In my work advising community banks on capital and liquidity issues, one of the more common concerns I encounter is how to deal with a changing shareholder base. As existing shareholders age or pass away, they are bequeathing their stock to children and grandchildren, many of whom have no connection to the bank or no longer live in the same community.
Engaging and retaining these younger shareholders has become a challenge—they might sell the shares at a discounted price or fail to support the bank or subsequent capital raises. After all, as all community banks know: A bank’s best shareholders are its customers. Fortunately, there are a number of things community banks can do now to foster better relationships with the younger generation, including millennials.
1. Embrace the Crowd
The recent adoption of Regulation A+, a provision under the Jumpstart Our Business Startups (JOBS) Act, allows small companies to raise up to $50 million in crowdfunded offerings from non-accredited investors in any 12-month period. Millennials are natural crowdfunding investors. In fact, millennials’ craving for connection and desire to give back to their communities makes them more likely to participate in crowdfunding than more traditional capital raises.
That’s a benefit to community banks that are looking to raise capital under Reg A+. Already, several community banks have filed Reg A+ offerings to either issue shares in connection with a merger/acquisition or to redeem preferred stock issued from the Small Business Lending Fund, or SBLF, program. We’ll be keeping an eye on these offerings to see how they progress.
2. Get Tech Savvy
While most bank directors will remember a time before the Internet and mobile phones, today’s youth were weaned on smartphones. Millennials have seen technology transform and disrupt almost every aspect of their lives, from how they communicate, to how they consume entertainment, to how they bank.
In fact, according to a Viacom Media Networks’ survey, The Millennial Disruption Index, 68 percent of millennials believe that in five years, the way we access money will be totally different. Seventy percent believe that the way we pay for things will be completely different and 33 percent believe they won’t need a bank at all. Eek!
For community banks, that means investing in technology is critical. Online and mobile banking services are no longer optional, they are essential. Also, young and old alike are relying on web sites and electronic delivery of company reports and financial information so they can make investment decisions. To meet that demand, banks on our OTCQX market are providing news, quarterly and annual financial reports, which can be easily accessed via Yahoo! Finance and other financial portals.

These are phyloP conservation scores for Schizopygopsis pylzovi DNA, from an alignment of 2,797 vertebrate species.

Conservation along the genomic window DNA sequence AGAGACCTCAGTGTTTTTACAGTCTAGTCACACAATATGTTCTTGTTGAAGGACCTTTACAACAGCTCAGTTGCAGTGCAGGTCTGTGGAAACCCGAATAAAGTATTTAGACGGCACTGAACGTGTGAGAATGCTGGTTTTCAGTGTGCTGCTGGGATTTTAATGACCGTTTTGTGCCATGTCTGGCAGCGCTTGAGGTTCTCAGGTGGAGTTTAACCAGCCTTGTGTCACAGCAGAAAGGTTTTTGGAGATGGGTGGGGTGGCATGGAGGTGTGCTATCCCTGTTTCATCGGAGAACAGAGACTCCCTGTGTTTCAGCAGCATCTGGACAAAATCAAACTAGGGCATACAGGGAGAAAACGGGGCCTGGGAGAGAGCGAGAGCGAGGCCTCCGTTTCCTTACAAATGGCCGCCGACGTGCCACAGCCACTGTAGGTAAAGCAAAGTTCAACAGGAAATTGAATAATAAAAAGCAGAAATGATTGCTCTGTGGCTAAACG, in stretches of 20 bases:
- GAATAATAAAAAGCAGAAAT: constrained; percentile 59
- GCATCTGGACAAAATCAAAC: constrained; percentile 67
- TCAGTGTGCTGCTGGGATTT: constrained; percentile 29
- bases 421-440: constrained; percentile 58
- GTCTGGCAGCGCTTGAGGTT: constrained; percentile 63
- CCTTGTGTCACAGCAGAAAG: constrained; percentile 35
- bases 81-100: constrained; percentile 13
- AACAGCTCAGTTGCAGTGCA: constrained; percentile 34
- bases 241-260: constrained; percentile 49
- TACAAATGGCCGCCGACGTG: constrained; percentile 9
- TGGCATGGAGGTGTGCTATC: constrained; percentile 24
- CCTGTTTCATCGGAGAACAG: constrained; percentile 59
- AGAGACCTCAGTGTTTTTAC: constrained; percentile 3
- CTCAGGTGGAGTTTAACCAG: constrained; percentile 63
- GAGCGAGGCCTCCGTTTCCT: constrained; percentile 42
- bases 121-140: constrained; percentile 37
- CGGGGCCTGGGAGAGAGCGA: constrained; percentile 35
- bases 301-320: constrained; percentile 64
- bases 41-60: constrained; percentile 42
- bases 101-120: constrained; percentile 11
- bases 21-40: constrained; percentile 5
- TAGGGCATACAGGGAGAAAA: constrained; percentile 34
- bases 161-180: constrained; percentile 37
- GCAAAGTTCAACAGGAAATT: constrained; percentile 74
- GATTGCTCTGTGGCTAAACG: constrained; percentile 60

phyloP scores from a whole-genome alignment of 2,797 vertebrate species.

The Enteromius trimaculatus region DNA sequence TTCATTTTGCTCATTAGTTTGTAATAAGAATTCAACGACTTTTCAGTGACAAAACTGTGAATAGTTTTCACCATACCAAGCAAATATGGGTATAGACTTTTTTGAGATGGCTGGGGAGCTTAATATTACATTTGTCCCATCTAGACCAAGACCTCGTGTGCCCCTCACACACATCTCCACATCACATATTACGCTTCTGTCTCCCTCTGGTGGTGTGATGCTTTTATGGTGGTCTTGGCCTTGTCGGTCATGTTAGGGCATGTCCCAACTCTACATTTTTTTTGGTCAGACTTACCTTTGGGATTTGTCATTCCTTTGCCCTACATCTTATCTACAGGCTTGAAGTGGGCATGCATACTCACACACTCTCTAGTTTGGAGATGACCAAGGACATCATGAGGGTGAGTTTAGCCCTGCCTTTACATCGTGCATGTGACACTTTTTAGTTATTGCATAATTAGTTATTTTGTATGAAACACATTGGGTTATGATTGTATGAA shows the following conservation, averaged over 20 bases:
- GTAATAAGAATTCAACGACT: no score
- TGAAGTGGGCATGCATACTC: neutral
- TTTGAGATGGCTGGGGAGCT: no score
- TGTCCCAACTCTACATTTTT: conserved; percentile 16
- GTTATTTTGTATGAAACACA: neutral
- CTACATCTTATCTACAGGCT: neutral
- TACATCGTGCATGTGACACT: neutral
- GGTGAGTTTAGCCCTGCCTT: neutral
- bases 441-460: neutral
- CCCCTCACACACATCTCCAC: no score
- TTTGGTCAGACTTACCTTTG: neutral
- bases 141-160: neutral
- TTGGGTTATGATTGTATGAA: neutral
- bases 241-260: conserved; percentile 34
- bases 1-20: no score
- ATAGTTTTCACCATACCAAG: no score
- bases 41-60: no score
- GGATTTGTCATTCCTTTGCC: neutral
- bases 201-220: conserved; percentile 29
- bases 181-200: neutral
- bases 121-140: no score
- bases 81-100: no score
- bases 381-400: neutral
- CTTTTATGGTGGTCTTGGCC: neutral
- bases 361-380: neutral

Banks that don’t invest in their web presence to ensure their news travels risk being overlooked by millennials researching them online.
3. Invest in Education
Millennials grew up during the recession and are more frugal than the generation before. At the same time, they are more skeptical of traditional authority figures when it comes to managing their finances. All this has a resulted in a certain anxiety around finances. A recent study by Bank of America Corp. and USA Today found 41 percent of millennials are “chronically stressed” about money. Only one-third (34 percent) of millennials feel content about their finances, while many are anxious (2 percent) and overwhelmed (22 percent).
For community banks, that presents a tremendous opportunity for education. Chicago-area Liberty Bank for Savings has held free workshops on reducing student debt, even bringing in a debt specialist. Virginia Beach, Virginia’s Bank @tlantic holds regular “lunch and learn” sessions with guest speakers on everything from first-time home buying to cybersecurity for small businesses.
4. Think Outside the Box
Heads buried in their smartphones and tablets, millennials have gained a reputation that they care only about themselves. But that’s just not true. In truth, millennials care deeply about their local communities and the world around them. They want to know that what they do makes a difference. That presents a significant opportunity for community banks which are already deeply embedded in the communities they serve.
But it also means thinking about your community involvement differently. Instead of simply donating to local organizations, organize events where millennials can get involved. Liberty Bank for Savings partnered with a local news site to sponsor a Saturday night “taco crawl” to five local taco restaurants. Other banks have had success inviting their millennial customers to exclusive events they might not otherwise be able to attend like high-profile fashion shows and sporting events.
Think outside the box and you’ll find other ways to engage today’s youth as customers and shareholders.